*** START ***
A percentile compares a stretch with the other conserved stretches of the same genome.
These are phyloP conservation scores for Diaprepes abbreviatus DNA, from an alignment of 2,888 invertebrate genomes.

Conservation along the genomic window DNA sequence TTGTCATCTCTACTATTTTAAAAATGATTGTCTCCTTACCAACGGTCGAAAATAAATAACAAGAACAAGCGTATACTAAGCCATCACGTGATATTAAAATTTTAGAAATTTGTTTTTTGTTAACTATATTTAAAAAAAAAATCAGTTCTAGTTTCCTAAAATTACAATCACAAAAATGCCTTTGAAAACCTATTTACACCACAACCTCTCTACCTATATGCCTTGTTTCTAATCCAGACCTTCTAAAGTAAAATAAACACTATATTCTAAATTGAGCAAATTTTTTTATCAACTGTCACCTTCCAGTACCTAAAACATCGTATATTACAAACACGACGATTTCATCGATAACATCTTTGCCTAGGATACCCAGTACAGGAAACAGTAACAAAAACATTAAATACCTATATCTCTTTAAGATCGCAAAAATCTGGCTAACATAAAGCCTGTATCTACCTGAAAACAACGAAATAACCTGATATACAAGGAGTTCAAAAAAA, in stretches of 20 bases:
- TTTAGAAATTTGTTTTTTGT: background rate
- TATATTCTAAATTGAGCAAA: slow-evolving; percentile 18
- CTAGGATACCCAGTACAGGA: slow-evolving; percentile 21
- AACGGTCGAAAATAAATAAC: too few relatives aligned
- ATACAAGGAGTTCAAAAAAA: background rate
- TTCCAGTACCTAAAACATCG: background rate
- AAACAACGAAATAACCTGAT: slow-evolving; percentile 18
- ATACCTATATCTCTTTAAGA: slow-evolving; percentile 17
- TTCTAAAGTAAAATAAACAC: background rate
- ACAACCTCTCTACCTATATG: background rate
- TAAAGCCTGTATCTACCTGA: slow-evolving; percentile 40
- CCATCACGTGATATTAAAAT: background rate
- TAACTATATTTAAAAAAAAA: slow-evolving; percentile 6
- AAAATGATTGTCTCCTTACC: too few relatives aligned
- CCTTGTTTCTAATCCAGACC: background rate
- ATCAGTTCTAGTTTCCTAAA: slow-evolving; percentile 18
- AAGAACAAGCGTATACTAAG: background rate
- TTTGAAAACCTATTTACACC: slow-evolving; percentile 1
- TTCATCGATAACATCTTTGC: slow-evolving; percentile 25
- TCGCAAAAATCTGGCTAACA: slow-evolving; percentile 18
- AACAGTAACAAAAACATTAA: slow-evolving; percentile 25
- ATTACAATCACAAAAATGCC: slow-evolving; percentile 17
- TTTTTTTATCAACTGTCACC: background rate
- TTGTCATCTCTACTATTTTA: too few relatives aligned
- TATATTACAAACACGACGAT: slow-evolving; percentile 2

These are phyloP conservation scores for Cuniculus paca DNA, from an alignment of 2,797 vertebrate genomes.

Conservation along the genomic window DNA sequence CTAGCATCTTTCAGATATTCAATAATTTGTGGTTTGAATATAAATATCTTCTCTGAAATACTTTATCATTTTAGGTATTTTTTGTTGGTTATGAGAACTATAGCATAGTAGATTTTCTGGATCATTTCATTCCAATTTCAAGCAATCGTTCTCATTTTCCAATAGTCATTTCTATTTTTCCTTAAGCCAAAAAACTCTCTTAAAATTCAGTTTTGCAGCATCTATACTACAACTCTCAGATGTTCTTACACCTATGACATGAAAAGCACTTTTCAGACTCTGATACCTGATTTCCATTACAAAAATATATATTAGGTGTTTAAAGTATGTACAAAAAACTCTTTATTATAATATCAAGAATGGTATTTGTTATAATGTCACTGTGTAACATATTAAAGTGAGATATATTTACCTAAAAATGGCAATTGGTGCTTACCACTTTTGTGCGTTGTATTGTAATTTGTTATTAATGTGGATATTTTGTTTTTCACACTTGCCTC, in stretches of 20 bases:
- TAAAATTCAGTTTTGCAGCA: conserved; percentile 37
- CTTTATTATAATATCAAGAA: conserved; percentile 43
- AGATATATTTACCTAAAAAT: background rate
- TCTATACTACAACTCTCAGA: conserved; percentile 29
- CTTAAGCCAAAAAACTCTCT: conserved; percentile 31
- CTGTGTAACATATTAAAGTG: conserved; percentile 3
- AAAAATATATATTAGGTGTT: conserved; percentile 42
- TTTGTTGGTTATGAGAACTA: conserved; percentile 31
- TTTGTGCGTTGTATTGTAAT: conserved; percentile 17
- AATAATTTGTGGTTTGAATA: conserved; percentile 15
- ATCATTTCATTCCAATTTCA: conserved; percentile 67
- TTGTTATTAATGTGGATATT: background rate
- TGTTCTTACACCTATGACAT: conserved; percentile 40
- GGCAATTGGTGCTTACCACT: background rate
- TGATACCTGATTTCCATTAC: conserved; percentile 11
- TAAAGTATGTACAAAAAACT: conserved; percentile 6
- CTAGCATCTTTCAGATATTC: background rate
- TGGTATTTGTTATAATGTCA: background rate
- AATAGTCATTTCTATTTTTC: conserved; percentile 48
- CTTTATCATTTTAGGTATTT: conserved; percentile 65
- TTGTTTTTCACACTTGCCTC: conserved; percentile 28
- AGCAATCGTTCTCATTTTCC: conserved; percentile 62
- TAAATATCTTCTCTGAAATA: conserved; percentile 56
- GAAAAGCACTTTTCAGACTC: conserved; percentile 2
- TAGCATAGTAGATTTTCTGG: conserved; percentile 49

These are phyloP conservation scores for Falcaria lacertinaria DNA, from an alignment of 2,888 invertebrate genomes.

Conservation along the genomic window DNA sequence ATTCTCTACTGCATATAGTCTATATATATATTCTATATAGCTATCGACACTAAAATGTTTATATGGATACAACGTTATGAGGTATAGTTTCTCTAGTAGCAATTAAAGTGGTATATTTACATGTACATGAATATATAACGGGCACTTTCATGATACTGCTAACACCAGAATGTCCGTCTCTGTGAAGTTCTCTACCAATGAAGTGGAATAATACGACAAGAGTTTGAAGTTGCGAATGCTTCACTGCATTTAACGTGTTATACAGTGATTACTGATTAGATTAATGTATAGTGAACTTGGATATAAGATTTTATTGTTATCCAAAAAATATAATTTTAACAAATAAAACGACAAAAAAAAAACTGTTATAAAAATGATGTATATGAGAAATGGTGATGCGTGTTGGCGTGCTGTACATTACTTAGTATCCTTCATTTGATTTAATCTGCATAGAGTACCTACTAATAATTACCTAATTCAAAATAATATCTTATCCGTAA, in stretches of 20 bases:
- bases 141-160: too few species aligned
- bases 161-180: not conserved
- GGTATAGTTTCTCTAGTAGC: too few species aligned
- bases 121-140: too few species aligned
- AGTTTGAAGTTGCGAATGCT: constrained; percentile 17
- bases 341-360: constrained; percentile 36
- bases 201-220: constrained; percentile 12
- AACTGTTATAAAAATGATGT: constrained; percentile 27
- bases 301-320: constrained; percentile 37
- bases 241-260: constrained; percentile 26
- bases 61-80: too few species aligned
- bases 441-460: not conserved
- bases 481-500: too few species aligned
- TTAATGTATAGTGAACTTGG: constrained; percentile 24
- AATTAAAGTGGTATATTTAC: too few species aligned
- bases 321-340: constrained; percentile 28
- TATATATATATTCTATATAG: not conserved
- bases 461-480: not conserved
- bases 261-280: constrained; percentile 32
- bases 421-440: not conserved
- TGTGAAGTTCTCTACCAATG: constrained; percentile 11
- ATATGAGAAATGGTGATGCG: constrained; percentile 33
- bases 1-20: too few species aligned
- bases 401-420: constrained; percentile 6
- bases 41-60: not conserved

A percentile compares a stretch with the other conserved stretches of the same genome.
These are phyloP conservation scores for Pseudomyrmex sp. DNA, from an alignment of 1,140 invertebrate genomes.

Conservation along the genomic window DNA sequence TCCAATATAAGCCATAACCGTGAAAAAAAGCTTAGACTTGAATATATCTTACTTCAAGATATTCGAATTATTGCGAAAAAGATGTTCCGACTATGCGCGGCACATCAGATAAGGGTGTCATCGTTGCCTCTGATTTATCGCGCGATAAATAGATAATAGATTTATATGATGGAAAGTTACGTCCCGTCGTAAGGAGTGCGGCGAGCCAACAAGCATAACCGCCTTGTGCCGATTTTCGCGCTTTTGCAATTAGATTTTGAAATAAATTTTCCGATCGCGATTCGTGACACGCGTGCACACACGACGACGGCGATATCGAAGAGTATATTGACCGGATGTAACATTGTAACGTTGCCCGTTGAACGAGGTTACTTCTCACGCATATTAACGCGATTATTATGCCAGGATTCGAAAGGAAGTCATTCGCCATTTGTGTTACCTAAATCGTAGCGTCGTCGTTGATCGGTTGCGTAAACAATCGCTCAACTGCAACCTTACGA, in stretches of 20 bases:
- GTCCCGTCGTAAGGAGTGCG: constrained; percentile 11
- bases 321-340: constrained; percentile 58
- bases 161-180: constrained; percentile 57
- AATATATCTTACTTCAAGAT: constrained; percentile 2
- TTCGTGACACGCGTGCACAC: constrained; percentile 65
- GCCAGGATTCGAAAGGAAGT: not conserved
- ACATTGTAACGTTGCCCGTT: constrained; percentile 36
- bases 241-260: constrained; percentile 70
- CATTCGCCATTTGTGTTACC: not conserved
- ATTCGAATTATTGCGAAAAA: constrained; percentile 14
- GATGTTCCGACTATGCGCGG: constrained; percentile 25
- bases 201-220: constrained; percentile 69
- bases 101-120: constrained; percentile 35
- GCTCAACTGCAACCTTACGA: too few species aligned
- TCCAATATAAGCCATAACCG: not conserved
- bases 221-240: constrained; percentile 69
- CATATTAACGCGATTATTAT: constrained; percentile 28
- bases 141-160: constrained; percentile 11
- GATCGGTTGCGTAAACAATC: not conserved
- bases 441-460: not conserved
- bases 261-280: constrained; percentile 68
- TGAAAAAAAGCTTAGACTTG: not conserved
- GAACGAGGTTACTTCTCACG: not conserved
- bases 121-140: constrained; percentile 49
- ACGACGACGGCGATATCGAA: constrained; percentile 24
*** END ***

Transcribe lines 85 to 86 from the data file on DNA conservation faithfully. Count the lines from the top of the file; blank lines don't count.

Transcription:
Conservation along the genomic window DNA sequence TCCAATATAAGCCATAACCGTGAAAAAAAGCTTAGACTTGAATATATCTTACTTCAAGATATTCGAATTATTGCGAAAAAGATGTTCCGACTATGCGCGGCACATCAGATAAGGGTGTCATCGTTGCCTCTGATTTATCGCGCGATAAATAGATAATAGATTTATATGATGGAAAGTTACGTCCCGTCGTAAGGAGTGCGGCGAGCCAACAAGCATAACCGCCTTGTGCCGATTTTCGCGCTTTTGCAATTAGATTTTGAAATAAATTTTCCGATCGCGATTCGTGACACGCGTGCACACACGACGACGGCGATATCGAAGAGTATATTGACCGGATGTAACATTGTAACGTTGCCCGTTGAACGAGGTTACTTCTCACGCATATTAACGCGATTATTATGCCAGGATTCGAAAGGAAGTCATTCGCCATTTGTGTTACCTAAATCGTAGCGTCGTCGTTGATCGGTTGCGTAAACAATCGCTCAACTGCAACCTTACGA, in stretches of 20 bases:
- GTCCCGTCGTAAGGAGTGCG: constrained; percentile 11